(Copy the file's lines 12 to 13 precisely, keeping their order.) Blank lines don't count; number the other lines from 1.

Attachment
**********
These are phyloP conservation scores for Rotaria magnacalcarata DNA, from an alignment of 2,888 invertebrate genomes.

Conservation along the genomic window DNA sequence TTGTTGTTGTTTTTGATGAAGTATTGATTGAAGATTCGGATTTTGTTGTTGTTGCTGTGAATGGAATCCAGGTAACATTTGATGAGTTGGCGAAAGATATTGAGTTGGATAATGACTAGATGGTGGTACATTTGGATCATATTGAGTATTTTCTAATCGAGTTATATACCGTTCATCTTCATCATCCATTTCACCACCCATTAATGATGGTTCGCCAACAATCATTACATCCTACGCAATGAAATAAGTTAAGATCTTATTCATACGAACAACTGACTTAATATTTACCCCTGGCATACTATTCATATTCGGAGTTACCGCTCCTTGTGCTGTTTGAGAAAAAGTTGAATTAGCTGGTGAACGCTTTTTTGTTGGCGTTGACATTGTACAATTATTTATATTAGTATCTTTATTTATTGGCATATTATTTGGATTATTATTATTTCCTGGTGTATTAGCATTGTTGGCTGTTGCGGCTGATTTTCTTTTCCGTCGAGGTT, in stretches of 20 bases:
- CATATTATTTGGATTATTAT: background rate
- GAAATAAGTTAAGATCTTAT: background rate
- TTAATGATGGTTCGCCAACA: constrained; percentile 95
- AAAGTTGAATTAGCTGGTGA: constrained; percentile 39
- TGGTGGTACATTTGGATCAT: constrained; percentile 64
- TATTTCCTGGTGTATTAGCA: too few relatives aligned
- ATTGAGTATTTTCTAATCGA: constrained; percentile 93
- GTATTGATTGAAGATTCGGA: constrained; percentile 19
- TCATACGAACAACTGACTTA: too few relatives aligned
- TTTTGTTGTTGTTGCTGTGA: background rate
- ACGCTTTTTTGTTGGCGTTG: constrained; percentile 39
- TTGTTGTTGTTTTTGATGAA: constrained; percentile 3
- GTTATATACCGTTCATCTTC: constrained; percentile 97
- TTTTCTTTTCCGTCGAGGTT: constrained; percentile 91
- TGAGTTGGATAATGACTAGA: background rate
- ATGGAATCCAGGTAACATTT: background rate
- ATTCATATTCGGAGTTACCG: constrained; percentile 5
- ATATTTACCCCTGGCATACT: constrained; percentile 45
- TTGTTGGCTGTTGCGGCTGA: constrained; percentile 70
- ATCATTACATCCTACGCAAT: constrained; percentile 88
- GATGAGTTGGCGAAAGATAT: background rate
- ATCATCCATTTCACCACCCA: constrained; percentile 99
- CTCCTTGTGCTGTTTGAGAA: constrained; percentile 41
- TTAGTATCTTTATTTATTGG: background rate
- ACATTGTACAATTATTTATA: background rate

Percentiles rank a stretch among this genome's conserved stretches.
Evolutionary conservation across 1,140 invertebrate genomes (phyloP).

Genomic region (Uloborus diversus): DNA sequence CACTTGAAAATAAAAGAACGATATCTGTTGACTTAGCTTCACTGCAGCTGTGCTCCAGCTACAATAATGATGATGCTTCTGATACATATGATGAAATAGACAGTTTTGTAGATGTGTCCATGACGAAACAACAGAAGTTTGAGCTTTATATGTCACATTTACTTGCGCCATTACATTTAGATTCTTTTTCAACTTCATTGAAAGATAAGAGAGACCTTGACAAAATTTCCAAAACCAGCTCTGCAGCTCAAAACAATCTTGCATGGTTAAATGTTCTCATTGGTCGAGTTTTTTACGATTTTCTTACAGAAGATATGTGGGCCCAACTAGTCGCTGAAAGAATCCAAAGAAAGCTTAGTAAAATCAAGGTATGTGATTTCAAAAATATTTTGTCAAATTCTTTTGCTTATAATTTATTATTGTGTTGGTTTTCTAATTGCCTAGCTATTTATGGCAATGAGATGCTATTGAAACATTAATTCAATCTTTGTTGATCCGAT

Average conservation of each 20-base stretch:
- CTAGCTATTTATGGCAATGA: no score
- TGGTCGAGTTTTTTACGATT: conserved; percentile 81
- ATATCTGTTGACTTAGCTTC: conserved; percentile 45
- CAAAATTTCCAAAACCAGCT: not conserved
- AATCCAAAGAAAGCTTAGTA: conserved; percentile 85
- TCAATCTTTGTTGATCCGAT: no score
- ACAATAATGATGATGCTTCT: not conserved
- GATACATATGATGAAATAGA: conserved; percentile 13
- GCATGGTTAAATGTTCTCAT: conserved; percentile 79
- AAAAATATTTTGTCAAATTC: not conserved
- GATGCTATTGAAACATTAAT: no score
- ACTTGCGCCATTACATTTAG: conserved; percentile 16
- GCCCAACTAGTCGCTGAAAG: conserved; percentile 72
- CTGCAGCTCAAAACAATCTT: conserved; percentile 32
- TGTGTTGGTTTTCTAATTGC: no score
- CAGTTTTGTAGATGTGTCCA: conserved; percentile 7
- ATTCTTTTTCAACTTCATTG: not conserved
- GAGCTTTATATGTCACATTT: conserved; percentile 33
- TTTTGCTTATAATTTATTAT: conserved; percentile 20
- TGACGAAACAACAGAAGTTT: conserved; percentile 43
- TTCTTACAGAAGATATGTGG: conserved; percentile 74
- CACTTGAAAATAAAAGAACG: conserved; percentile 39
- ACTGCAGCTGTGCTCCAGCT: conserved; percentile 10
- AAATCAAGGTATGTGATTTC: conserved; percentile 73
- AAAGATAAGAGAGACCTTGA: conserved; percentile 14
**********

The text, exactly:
- TTTTGTTGTTGTTGCTGTGA: background rate
- ACGCTTTTTTGTTGGCGTTG: constrained; percentile 39